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Coachwork by Scaglietti
Please note that this vehicle is titled 1964. Online bidding is not available for this vehicle.
Ferrari Classiche CertifiedOriginal Owner (acquired new via Garage Fontanella in Torino, Italy, in 1963)P. Paul Pappalardo, Batavia, New York (acquired in 1971)Jack M. Hughes, Kingston, Ontario (acquired circa 1973)J. MacGeorge Snyder, Shoreham, Vermont (acquired in 1981)Robert Brown, Shelburne, Vermont (acquired from the above in 1992)Peter Hosmer, Rye, New Hampshire (acquired from the above in 1998)Harry Matthews, Golden, Colorado (acquired from the above in 1999)Glenn Farrell, Cape Neddick, Maine (acquired in 2002)Current Owner (acquired in 2008)
Ferrari Club of America, 33rd Annual National Meeting, Watkins Glen, New York, 1996Ferrari Club of America, 37th Annual National Meeting, Colorado, 2000Tutto Italiano, Larz Anderson Museum, Massachusetts, 2004Ferrari Club of America, 44th Annual National Meeting, Watkins Glen, New York, 2007 (Gold Award)Amelia Island Concours d’Elegance, 2015
By the early 1960s, Ferrari’s racing and street cars began to diverge, with the Scuderia’s competition cars becoming ever more specialized and the road cars reflecting buyers’ growing demands for comfort and luxury. Debuting in 1962 at Paris, the grand touring-oriented 250 GT Lusso of 1963–64 shared a number of styling cues with the outgoing 250 GT SWB Berlinettas of 1960–63 and heralded a shift in Ferrari’s road models. Designed by Torino’s Pininfarina with masterfully sculpted compound curves and incredibly thin roof pillars that delivered excellent visibility, the Lusso’s sleek body was beautifully rendered by Scaglietti in steel, with the doors, hood, and trunk lid crafted in aluminum.
The Lusso’s chassis and engine were closely related to those employed by the competition-specification 250 GT SWB and 250 GTO. The Colombo-designed 60° SOHC V-12 was only somewhat detuned for road use with three, as opposed to six, Weber twin-choke carburetors and lower 9.2:1 compression, with output rated at 240 bhp at 7,000 rpm. Performance was brilliant, with Road & Track citing 0–60 acceleration in eight seconds, the quarter-mile in 16.1 seconds at 91 mph, and 150 mph flat-out. Famous Lusso owners populated a list of the era’s luminaries, including Battista “Pinin” Farina, the head of the Pininfarina design works that penned the Lusso, as well as Steve McQueen, whose glamorous photo shoot with his Lusso appeared in Esquire magazine in the 1960s. Just 350 of these achingly beautiful performers were built during 1963 and 1964. Today, they remain a tour de force that defies the passage of time.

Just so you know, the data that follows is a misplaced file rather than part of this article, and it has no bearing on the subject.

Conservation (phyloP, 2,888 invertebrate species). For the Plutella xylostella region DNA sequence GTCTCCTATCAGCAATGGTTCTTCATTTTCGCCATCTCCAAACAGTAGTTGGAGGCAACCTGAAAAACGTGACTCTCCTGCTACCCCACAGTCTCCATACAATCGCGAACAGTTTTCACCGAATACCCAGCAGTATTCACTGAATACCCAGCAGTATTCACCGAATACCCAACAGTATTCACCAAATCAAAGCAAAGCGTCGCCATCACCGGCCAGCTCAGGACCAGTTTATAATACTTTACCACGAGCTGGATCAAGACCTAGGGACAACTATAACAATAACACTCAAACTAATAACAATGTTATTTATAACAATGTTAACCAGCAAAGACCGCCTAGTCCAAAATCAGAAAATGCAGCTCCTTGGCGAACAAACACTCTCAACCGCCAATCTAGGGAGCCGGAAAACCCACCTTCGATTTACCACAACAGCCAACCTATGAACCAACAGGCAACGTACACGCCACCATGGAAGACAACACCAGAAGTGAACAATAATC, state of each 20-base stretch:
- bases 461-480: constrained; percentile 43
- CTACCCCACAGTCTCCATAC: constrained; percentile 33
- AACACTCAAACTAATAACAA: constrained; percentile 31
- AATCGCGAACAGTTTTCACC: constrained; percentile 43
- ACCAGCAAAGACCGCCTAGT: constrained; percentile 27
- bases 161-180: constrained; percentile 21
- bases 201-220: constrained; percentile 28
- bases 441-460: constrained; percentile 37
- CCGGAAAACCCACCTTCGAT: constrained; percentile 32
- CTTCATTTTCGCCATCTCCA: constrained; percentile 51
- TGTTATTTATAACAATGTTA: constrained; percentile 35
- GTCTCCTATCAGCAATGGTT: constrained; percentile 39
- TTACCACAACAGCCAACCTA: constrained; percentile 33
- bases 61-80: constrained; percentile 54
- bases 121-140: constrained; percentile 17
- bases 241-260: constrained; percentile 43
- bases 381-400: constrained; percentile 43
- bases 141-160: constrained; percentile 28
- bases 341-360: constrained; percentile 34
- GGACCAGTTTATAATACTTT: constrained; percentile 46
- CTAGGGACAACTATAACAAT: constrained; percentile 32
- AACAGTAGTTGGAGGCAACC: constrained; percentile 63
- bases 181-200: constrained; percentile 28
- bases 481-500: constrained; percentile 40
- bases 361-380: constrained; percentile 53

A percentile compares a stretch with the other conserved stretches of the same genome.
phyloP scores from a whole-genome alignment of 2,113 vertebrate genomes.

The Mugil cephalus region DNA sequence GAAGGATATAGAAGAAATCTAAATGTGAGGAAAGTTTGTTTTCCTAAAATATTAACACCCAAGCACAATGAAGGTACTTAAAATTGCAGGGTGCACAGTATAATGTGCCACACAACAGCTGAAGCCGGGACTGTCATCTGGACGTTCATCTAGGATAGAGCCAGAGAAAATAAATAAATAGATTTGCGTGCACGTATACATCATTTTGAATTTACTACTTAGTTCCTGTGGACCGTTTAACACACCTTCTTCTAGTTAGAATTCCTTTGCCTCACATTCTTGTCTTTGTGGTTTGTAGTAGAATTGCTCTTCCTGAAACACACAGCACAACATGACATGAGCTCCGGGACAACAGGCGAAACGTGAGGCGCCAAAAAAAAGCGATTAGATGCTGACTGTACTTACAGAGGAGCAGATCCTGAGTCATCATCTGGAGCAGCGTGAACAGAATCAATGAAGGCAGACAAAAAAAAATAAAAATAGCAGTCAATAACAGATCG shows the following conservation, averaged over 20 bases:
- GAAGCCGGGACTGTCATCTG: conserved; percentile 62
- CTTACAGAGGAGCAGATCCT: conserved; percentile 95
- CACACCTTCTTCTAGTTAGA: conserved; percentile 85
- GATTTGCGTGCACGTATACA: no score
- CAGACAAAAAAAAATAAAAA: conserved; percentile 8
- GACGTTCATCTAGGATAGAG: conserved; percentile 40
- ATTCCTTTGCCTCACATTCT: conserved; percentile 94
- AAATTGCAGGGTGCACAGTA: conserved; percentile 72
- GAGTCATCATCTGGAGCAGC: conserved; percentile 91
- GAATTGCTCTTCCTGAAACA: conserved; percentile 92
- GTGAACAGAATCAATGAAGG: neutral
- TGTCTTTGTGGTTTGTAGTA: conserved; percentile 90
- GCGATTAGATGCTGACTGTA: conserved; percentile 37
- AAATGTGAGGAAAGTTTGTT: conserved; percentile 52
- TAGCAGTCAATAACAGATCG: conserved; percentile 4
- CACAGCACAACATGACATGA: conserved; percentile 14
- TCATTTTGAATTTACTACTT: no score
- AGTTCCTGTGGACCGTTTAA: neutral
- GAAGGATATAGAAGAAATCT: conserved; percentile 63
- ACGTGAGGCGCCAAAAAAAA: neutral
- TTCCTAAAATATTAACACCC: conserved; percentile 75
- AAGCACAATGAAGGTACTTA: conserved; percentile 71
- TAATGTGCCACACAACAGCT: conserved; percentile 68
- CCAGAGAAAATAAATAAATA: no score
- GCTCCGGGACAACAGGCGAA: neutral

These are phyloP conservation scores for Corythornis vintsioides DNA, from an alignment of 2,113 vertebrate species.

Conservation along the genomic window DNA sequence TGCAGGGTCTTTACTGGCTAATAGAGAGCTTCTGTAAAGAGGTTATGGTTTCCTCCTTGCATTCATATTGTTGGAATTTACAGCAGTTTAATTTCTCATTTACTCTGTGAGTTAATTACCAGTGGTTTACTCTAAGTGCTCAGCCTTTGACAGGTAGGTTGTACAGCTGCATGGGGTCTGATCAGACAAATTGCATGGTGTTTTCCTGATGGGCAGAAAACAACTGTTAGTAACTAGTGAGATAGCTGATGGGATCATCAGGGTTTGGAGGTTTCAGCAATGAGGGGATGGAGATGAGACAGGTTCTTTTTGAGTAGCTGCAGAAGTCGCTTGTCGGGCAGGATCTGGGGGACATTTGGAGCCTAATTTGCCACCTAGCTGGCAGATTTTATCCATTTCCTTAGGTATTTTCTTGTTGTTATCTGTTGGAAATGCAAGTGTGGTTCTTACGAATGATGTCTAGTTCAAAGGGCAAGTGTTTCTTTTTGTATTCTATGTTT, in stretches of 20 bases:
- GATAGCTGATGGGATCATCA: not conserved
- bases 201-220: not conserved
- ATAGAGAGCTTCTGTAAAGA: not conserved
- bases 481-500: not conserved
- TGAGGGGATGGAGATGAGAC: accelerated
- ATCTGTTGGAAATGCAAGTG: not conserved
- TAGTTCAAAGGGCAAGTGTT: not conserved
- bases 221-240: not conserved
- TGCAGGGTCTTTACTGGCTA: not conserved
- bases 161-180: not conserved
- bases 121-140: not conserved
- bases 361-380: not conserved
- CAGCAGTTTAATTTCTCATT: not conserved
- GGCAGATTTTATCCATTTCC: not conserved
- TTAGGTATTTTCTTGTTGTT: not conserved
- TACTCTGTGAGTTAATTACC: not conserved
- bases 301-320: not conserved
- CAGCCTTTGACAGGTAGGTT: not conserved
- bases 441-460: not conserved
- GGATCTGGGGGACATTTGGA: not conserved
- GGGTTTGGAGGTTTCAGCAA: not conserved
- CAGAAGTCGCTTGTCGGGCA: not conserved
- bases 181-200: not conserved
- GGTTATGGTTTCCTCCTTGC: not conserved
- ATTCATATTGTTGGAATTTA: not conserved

The Lusso offered here, chassis 5141 GT, was constructed in late 1963 and registered as a 1964 model, having been sold to its first owner via the official Ferrari dealer in Torino, Garage Fontanella, in December 1963. Originally finished in Rosso over a Nero leather interior, the Lusso was soon repainted in silver and was exported to the US. In 1971, the Lusso was acquired by respected Ferrari enthusiast P. Paul Pappalardo of New York, who fondly recalls 5141 GT as his very first Ferrari, igniting his lifelong passion for the marque that has since led to ownership of a Le Mans-winning TR59 and two 250 GTOs, among many others.
Circa 1973, Mr. Pappalardo sold the Lusso to Jack Hughes in Kingston, Ontario, and it remained in his care through the early 1980s. During his ownership, it was refinished in light blue metallic. In 1981, 5141 GT returned to the US, spending the next 11 years with J. MacGeorge Snyder of Vermont, who often entered the car in local Ferrari Owners Club events. Mr. Snyder recently reported that, even at that time, his Lusso was among the oldest Ferrari models active in his chapter.
In late 1992, 5141 GT was acquired by Robert Brown, also a resident of Vermont. Under his care, the Lusso received an exterior refinish in dark blue and the interior was expertly re-trimmed in tan leather by Richmond Upholstery in Vermont. Additionally, a set of six 40mm Weber carburetors were fitted by Peter Markowski’s RPM Company. In 1998, Mr. Brown sold the freshened Lusso to collector Peter Hosmer of New Hampshire, who recalled 5141 GT as a “spectacular car” during his tenure. Mr. Hosmer maintained ownership through mid-1999 when it was purchased by Harry Matthews of Golden, Colorado; and the Lusso made an appearance at a local Ferrari Club of America event in Colorado the following year.
In summer 2002, the Lusso was sold through Alex Finigan of Paul Russell and Company to Glenn Farrell of Maine, who converted the induction back to its proper three-carburetor setup. It made appearances at multiple concours, culminating in a Gold Award at the FCA National Meeting at Watkins Glen, New York, in 2007.
In October 2008, the Lusso was acquired by the consignor, and was granted Ferrari Classiche certification, which documented the matching-numbers engine and gearbox, in April 2011. In the consignor’s care, 5141 GT has been shown occasionally, as part of an extensive collection maintained in a climatecontrolled private museum.
A favorite among those who have owned it, this impressive 250 GT Lusso now stands ready to have a new caretaker write its next chapter.